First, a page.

Edit ModuleShow Tags
Edit ModuleShow Tags

Franchising in Portugal, at a glance


Location: Southwest Europe (bordered by the Atlantic Ocean to the west and Spain to the north and east

People: Portuguese

Population: 10.8 million

Under 14 (children’s services): 16%

Over 65 (senior services): 18.6%

Median age: 41 years

Life expectancy: 81 years

Urban population: 63% of total population

Major cities: Lisbon (2.8 million people in city and suburbs) and Porto (1.3 million)

Government: Republic

Voter turnout (measurement of public trust in government and citizens participation in the political process): 58%, average for OECD countries is 72% (the U.S. was 67%)

GDP: $220.02 billion (USD)

Legal: civil law system

Language: Portuguese

Majority religion: Catholic (81%)

Culture: Machismo is a cultural norm

Obesity/overweight: 52% (2003-05 study, up from 46% in similar study in 1995-98)

Unemployment: 14%

Education: 35% of adults 25 to 64 have at least a high-school degree

Hours worked in a year: 1,691

Percentage who work long hours: 9

Taxes on corporate profits: 3.2% of GDP

Internet usage: 64% of population in 2012 (that same year it ranked 17 in the world for fastest Internet speed, with 34.5 megabites per second)

Mobile phones: 12.3 million

Time difference: 5 hours ahead of EST

Calling code: 351

Internet country code: .pt

Climate: Mediterranean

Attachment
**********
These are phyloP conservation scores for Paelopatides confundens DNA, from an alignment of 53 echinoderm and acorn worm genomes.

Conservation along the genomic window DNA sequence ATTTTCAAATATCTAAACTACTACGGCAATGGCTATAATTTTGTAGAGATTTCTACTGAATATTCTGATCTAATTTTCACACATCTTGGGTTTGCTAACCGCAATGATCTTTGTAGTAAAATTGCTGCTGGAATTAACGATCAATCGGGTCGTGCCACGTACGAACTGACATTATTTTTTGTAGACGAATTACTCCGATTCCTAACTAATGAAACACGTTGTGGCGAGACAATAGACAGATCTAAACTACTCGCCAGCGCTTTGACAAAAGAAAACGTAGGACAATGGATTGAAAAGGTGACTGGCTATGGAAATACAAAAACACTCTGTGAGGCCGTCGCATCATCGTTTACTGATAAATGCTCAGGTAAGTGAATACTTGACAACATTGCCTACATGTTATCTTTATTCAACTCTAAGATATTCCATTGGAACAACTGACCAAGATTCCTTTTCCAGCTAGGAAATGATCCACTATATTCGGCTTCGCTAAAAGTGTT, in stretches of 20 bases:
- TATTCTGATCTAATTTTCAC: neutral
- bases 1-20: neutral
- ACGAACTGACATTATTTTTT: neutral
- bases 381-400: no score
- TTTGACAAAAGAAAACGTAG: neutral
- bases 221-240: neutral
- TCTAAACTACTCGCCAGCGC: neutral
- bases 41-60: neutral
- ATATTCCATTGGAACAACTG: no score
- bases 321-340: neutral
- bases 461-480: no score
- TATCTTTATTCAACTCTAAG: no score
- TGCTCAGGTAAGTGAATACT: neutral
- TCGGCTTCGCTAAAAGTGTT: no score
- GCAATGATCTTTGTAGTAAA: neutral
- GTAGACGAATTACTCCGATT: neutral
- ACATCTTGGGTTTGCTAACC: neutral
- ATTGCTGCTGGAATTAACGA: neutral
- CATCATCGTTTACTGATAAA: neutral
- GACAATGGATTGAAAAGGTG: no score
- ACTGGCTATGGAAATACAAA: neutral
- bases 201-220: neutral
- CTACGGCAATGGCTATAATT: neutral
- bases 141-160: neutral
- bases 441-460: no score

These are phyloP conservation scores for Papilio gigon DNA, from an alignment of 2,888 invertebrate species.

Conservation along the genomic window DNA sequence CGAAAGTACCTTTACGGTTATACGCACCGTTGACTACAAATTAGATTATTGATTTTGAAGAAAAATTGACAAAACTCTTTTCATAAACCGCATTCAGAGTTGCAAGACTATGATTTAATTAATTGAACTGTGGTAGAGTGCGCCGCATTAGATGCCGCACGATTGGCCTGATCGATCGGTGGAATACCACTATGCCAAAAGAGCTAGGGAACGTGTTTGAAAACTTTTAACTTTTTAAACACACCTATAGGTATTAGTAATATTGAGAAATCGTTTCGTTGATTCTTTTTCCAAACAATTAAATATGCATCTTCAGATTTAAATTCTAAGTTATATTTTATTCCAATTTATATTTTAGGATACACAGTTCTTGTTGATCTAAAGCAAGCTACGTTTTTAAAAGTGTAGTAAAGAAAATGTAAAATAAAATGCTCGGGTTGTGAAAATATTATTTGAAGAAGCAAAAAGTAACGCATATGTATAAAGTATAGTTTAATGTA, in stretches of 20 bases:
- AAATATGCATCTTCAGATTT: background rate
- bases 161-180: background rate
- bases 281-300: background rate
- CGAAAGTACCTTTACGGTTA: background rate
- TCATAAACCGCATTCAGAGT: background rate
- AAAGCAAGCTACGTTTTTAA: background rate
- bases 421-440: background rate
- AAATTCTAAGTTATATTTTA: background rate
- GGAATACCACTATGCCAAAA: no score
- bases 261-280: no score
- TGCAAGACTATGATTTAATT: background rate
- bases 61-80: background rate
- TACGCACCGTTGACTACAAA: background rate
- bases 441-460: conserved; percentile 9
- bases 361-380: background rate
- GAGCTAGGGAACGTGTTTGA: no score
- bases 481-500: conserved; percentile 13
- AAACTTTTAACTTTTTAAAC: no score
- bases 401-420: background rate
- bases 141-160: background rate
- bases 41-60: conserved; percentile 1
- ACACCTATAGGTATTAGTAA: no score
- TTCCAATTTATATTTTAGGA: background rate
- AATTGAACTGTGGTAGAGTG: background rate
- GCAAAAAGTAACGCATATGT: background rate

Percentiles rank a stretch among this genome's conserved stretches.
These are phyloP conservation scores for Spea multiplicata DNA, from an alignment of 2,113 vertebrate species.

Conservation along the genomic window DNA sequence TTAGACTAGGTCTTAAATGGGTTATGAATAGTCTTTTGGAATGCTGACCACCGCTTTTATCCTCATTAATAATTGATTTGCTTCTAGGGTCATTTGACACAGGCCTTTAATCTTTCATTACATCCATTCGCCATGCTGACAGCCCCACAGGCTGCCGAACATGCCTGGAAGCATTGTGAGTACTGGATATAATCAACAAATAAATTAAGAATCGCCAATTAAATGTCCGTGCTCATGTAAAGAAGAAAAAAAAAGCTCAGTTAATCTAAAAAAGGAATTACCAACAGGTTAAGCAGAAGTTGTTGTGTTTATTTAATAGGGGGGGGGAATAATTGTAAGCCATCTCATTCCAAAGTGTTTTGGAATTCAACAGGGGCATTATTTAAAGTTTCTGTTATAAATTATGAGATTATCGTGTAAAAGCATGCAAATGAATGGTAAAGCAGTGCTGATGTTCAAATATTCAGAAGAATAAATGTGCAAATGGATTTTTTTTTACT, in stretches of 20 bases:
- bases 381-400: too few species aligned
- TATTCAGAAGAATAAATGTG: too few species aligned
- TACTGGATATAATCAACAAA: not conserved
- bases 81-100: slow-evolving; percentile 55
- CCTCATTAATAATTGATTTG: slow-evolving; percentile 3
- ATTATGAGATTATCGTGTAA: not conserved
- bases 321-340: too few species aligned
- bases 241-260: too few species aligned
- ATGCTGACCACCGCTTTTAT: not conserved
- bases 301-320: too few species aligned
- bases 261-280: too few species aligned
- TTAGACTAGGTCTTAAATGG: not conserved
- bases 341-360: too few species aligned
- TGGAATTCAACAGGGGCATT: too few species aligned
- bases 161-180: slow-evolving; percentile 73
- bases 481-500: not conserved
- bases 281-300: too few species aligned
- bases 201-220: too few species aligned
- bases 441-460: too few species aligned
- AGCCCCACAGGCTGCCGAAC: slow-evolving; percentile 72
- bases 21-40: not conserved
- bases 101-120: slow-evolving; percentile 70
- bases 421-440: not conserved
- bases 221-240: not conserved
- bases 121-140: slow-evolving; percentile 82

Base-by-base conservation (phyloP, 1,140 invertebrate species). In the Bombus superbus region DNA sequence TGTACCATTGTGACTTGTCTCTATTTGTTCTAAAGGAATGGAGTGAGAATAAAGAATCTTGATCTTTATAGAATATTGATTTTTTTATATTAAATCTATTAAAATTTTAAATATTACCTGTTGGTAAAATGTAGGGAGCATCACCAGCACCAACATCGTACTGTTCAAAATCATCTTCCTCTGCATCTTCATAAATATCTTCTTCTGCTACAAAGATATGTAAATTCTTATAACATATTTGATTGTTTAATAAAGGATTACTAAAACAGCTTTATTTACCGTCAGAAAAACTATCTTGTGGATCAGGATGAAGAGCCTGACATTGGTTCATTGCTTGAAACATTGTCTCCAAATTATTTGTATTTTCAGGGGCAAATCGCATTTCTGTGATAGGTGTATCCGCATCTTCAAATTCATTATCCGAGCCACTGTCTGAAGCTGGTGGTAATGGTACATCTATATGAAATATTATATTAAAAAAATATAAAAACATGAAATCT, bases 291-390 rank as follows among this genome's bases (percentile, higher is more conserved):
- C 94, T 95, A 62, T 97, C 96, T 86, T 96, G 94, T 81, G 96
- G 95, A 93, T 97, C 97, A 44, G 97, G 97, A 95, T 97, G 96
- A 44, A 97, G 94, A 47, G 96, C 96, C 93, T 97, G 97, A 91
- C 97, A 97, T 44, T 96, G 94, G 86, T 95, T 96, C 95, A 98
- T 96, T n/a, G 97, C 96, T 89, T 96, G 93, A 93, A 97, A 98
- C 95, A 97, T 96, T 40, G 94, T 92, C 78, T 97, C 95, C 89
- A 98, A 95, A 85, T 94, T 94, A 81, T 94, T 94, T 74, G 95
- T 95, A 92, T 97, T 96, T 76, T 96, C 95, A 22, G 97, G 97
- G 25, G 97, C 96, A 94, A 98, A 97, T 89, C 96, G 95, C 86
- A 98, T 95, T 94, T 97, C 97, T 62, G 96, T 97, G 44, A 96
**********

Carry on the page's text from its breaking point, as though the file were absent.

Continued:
Business climate: Hierarchy remains important and business owners commonly run the company for their own benefit—or in order to hire relatives.

Punctuality: Not a high priority

Dining: Lunch is main meal of the day

Etiquette: Fork is held in the left hand and knife in the right.

Plug adapters for electricity: Type C European, two-pin

Sources: CIA World Factbook, NCBI, OECDbetterlifeindex.com (Organization for Economic Co-operation and Development), Wikipedia, “Kiss, Bow, or Shake Hands”


Currency: Euro

$1.12 USD = 1 EUR (at press time)

Capital of Portugal

Lisbon could be the San Francisco of Portugal—at least in reference to the hilliness of the city and its beauty. The costal city has an abundance of small stylish cafés, many with outdoor seating, which may be one of the reasons we didn’t see many franchised restaurants in the row after row of buildings. A large busy Starbucks was located  in a corner of an historic  train station building on one of the bustling squares where shops catered to tourists. It was one of the few American brands spotted there. 

Edit ModuleShow Tags
Edit ModuleShow Tags
Edit ModuleShow Tags

Development Deal Tracker Newsletter

Receive our free e-newsletter and learn what the fastest growing franchises are up to.

Edit ModuleShow Tags
Edit ModuleShow Tags Edit ModuleShow Tags

Find Us on Social Media

Edit ModuleShow Tags